MY HEART Written and illustrated by Corinna Luyken (Dial Books for Young Readers; $17.99, Ages 4-8)
Author-illustrator Corinna Luyken’srhyming picture book, My Heart, about perseverance through difficult emotional times, will resonate with readers. The spare lyrical text explains what can happen to a heart: “some days it is cloudy and heavy with rain” or “it’s a whisper that can barely be heard.”
Details make this book special. On the cover, a golden heart-shaped flower glows hopefully as a girl tends it. The story’s carefully chosen evocative words and yellow-accented black-and-white images set the differing moods. Kids of varying ages and backgrounds depict our universal feelings.
If you look closely, each page has hidden heart-shaped images. From a playground slide and a puddle, to constellations and leaves. Love Luyken’s stunning artwork? Check under the cover for a bonus illustration.
This book can cheer someone up or just let them know you love them. A heart can experience myriad things, and “a heart that is closed can still open again.”
★Starred Review – Kirkus Reviews, School Library Journal
I know, I know, there are SO many Sandra Boynton books that beg to be read aloud including Moo, Baa, La La La!, The Going to Bed Book, Barnyard Dance!and Blue Hat, Green Hat, in fact I still can recite many of them after first reading them over 20 years ago. But Hippos Go Berserk!has a special place in my heart because both my children adored it and would not let me donate it when they grew too old for picture books. My copy is from 1996 although the book was first published in 1977.
When I think about what makes a story great to read aloud, I think about readability. Is the story easy for a parent, teacher, caregiver or child to read or do words slow them down? Can people take turns reading or pretending to be the characters? Are the pictures depicting some readily understood interpretation of the text? Does the book make you feel good when reading it? Is there fun repetition or engaging language? Can kids anticipate what comes next? Anyone looking at me reading Hippos Go Berserk!, even as an adult, will see a huge grin appear on my face after turning from page one to page two.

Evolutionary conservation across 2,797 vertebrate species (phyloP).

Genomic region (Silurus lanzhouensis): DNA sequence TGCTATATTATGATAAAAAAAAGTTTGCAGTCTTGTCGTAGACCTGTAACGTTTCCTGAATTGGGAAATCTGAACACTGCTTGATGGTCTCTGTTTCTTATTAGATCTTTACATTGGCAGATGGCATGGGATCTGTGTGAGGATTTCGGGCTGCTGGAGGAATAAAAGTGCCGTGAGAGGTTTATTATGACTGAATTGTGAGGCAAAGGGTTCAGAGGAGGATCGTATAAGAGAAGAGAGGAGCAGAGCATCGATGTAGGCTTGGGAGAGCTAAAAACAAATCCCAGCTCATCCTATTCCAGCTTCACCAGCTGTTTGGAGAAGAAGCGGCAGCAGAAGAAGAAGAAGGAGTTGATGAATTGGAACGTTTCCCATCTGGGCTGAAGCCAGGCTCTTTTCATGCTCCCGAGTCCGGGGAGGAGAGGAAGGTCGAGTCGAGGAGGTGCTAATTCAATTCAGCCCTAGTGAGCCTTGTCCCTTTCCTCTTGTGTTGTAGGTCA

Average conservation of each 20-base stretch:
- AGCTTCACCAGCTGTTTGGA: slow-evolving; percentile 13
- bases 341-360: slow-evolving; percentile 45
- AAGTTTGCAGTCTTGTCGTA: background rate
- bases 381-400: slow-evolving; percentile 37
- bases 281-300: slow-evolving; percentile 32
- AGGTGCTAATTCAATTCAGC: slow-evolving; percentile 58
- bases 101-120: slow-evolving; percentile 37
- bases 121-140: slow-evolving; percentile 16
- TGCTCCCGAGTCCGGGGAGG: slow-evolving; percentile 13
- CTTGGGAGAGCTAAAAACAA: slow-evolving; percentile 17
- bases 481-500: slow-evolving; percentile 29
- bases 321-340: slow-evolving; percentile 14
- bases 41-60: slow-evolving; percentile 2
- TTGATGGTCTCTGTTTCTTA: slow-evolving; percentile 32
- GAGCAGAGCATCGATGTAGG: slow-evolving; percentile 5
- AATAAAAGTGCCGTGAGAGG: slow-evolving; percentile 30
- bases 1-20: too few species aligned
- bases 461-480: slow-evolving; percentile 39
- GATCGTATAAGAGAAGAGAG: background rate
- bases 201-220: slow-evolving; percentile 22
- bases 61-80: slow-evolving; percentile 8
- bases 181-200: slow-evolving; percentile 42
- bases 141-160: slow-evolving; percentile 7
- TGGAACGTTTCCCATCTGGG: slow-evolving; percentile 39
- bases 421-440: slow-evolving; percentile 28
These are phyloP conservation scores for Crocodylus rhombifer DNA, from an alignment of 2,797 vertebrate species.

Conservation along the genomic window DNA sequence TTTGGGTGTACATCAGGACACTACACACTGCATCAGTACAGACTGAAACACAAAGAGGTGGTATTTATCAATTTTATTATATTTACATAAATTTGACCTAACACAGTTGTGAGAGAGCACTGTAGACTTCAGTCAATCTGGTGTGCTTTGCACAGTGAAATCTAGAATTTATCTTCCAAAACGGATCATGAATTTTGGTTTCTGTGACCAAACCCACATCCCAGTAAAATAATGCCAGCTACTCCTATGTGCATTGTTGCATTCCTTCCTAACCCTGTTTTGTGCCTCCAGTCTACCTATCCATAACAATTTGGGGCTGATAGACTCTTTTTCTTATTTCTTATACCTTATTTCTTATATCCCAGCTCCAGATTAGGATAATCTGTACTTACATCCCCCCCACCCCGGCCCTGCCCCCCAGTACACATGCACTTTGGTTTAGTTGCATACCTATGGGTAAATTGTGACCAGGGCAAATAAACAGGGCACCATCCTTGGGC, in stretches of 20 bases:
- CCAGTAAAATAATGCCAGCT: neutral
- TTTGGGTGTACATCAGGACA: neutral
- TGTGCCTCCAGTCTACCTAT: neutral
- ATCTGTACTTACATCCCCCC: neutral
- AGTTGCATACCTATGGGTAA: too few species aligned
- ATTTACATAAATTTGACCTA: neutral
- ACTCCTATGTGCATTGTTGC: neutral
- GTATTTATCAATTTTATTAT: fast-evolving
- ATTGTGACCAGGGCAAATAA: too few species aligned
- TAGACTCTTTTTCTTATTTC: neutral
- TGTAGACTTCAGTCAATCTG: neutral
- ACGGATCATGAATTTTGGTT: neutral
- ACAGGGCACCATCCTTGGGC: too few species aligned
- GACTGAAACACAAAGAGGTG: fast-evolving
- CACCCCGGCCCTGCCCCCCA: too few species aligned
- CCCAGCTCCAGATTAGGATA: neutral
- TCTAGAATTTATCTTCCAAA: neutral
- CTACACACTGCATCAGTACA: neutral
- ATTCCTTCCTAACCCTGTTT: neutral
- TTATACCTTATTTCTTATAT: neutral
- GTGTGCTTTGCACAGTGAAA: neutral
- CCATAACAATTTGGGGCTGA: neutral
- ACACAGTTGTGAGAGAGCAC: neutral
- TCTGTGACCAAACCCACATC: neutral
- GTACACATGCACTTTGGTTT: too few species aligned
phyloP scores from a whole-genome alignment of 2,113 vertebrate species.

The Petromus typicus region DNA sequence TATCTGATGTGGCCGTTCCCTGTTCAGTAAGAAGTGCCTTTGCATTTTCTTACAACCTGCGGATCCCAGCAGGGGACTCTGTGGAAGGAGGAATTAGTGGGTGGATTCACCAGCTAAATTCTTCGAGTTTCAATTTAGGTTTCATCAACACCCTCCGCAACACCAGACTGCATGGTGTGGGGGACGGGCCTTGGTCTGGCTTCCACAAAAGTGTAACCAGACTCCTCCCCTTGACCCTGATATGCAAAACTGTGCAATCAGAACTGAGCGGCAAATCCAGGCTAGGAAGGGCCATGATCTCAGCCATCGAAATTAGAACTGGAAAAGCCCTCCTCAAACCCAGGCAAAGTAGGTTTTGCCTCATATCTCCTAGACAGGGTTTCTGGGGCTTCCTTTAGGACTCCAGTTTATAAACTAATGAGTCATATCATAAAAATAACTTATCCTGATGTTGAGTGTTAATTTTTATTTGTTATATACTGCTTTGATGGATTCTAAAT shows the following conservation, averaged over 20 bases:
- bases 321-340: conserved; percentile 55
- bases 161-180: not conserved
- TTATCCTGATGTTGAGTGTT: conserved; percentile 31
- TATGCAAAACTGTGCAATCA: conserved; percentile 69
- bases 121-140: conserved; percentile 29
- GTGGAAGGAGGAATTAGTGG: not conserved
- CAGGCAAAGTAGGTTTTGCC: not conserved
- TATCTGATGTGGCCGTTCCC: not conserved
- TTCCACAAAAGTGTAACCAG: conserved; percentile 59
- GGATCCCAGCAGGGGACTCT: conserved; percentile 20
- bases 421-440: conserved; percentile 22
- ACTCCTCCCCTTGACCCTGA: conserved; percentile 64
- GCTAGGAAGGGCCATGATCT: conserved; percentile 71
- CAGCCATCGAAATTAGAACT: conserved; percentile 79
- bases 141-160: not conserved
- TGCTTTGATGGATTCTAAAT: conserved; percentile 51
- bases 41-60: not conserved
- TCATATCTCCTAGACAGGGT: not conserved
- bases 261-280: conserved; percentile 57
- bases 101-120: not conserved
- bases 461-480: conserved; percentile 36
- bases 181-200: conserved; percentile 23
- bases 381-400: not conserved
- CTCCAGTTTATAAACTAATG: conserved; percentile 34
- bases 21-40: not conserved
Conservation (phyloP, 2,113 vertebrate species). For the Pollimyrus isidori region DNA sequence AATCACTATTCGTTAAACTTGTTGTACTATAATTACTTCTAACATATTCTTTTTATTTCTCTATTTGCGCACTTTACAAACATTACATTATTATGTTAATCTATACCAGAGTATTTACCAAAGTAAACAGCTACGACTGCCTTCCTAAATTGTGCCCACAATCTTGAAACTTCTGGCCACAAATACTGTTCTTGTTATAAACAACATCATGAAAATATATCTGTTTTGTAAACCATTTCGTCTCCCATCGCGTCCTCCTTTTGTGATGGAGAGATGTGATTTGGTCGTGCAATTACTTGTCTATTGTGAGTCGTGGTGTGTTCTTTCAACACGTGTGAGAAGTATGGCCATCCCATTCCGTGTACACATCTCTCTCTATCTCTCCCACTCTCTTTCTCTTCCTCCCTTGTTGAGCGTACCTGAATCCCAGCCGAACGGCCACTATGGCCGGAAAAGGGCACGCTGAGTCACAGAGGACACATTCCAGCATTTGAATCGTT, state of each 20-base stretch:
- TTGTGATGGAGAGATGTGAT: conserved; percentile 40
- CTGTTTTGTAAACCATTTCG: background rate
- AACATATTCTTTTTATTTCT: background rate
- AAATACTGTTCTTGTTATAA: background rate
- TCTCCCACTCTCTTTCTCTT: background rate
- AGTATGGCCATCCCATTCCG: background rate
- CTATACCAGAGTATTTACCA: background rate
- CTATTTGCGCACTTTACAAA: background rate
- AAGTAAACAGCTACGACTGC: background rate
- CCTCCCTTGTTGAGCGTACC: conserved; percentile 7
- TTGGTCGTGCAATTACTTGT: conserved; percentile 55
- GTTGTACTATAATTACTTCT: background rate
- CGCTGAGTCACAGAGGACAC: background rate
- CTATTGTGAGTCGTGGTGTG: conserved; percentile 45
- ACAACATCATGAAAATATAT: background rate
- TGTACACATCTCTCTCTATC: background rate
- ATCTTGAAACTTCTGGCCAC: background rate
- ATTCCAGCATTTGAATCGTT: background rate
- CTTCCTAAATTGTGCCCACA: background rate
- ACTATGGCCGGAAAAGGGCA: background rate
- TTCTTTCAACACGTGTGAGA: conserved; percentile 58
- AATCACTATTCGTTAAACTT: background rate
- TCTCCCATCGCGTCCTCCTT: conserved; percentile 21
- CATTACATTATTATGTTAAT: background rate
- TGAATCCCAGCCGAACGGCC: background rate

“One hippo, all alone, (page one) calls two hippos (page two) on the phone.” (page three)
So simple you may think, but the artwork Boynton’s created speaks volumes. First there’s a sad, lonely hippo on page one who decides to make a phone call to two friends. The mood of the story changes with just a flip of the page! Things are looking up. The bonus is that it’s also a counting story which will hook kids who are eager to see where Boynton is taking the tale. Her hippos’ eyes and posture convey such a range of emotion that youngsters will want to linger on every page to make their assessment of everyone the hippo has invited and NOT invited over. The illustration of five hippos that arrive overdressed cracks me up every time I see it. Will they be invited in to join the other guests? Are they too posh for the crowd or will they fit right in? Help kids count how many hippos have come over, and they’ll be amazed how quickly the initial two friends who were called have now multiplied. Soon word is getting out that a cool party is underway and a big reason why eight hippos sneak in the back. Seeing them tiptoe softly, with one trying not to giggle too loudly, is part of Boynton’s brilliance. Until at last …
ALL THE HIPPOS GO BERSERK!
The letters are deliberately in all caps, and the bold type invites readers to use an outside voice. The scene is wild. The joint is jumping and hippos everywhere are having a blast, except maybe the ones hired to serve the hors d’oeuvres. With so much zaniness going on, Hippos Go Berserk! will be read over and over again, each time with some new discovery being made in the party spread. Soon kids will know the story by heart, helped by the rollicking rhyme and whimsical artwork. The all-night party must come to an end and before you know it even “The last two hippos go their way.” Somehow though, readers aren’t disappointed because there’s hope that the lone hippo, sitting by the phone just like when the book began, will inevitably pick up the receiver and make another call.
I don’t know if, all those years ago when I first read Hippos Go Berserk!to my children, I knew that Boynton wrote this delightful story when she was a student at the Yale School of Drama, but now I completely understand why her hippos are so darn dramatic not to mention adorable!